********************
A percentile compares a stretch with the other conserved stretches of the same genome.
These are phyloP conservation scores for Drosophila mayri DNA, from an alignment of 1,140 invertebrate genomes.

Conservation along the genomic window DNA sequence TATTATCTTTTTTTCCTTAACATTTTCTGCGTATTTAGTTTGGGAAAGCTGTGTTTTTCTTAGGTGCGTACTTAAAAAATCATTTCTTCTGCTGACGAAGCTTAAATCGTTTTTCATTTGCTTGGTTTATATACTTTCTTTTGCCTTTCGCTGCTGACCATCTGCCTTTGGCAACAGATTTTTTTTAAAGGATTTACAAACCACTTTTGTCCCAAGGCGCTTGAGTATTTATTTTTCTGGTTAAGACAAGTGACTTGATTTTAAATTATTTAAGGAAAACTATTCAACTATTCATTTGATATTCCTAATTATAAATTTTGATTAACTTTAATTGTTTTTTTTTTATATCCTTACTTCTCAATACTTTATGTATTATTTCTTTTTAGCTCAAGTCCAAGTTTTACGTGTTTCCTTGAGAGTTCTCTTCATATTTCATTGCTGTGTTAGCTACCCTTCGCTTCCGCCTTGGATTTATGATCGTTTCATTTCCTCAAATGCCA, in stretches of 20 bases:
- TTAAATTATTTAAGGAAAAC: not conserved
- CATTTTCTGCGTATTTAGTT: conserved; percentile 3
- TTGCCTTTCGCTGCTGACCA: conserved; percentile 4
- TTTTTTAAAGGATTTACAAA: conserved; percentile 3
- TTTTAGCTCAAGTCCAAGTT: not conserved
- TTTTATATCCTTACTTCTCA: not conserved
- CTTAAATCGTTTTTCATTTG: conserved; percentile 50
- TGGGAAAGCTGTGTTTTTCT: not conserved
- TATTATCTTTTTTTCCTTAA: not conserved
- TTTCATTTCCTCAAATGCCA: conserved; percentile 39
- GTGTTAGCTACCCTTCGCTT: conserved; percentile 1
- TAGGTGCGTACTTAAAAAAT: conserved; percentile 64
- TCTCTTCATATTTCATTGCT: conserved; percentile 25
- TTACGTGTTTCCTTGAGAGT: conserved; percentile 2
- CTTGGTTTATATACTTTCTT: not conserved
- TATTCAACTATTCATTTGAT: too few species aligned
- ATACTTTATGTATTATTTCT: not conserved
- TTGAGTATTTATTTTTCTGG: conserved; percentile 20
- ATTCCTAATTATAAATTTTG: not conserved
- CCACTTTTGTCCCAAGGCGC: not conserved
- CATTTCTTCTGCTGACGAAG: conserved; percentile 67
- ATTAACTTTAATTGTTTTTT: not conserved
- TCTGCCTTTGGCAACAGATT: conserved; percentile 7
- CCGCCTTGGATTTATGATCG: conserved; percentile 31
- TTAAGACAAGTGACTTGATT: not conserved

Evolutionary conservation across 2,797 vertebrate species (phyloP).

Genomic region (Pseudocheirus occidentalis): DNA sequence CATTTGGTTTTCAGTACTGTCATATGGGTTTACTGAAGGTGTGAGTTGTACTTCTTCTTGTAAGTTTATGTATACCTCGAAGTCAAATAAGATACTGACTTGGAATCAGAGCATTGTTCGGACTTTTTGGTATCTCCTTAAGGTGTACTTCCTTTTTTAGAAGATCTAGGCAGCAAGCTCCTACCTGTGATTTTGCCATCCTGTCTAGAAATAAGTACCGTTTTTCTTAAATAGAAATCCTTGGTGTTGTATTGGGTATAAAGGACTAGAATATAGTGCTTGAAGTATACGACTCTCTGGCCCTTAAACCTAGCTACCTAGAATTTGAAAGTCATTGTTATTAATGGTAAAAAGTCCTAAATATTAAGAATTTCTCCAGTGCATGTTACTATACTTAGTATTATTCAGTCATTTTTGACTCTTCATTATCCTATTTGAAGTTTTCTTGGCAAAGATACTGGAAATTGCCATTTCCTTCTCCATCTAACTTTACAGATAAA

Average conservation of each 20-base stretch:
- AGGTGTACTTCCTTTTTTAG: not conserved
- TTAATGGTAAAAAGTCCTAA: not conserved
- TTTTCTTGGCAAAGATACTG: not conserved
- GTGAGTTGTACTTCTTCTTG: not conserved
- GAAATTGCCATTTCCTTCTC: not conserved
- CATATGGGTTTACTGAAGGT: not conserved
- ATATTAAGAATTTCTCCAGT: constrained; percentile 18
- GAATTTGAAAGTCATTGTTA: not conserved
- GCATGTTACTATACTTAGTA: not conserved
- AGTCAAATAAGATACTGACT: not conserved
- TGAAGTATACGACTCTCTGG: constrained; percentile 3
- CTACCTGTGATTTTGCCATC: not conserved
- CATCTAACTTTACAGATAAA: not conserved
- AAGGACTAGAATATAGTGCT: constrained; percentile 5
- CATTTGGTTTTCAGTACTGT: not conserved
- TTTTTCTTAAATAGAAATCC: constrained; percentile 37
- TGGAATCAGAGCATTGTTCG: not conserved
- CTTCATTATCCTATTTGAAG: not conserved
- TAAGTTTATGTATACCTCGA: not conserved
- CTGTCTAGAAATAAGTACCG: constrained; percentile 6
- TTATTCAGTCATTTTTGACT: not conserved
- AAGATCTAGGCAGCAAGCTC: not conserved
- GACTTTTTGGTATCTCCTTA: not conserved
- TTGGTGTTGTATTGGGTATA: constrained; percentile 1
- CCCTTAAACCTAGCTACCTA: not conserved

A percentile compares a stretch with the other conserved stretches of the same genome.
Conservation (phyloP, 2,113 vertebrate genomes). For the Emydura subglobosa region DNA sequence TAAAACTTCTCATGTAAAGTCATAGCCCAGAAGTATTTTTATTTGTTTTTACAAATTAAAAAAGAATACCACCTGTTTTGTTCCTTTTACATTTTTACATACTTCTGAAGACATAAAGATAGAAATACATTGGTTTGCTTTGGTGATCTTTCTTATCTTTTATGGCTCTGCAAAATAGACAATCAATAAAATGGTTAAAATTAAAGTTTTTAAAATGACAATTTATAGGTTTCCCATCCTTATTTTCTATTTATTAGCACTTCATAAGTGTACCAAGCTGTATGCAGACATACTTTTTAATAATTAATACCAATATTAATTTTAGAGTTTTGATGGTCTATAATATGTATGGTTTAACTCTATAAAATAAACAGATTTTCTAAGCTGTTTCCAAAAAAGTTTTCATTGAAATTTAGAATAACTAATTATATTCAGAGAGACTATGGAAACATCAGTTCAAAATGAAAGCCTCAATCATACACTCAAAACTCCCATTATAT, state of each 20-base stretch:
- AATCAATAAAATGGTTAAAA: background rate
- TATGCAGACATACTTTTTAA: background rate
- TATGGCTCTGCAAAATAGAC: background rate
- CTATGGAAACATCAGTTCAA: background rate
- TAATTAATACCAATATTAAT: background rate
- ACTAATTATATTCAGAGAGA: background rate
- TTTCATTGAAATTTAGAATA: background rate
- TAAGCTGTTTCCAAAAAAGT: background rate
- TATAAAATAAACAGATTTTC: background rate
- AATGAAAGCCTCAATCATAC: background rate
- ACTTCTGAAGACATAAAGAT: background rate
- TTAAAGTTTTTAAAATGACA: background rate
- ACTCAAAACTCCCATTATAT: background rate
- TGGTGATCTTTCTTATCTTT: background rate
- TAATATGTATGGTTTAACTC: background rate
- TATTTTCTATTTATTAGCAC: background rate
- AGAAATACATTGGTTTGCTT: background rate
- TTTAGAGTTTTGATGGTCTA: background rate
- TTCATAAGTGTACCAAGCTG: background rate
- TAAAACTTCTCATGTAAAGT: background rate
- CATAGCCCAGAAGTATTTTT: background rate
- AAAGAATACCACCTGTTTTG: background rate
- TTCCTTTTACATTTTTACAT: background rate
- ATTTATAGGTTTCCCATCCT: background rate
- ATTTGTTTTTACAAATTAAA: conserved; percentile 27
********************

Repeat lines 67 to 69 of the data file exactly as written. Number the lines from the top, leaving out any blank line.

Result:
- TATAAAATAAACAGATTTTC: background rate
- AATGAAAGCCTCAATCATAC: background rate
- ACTTCTGAAGACATAAAGAT: background rate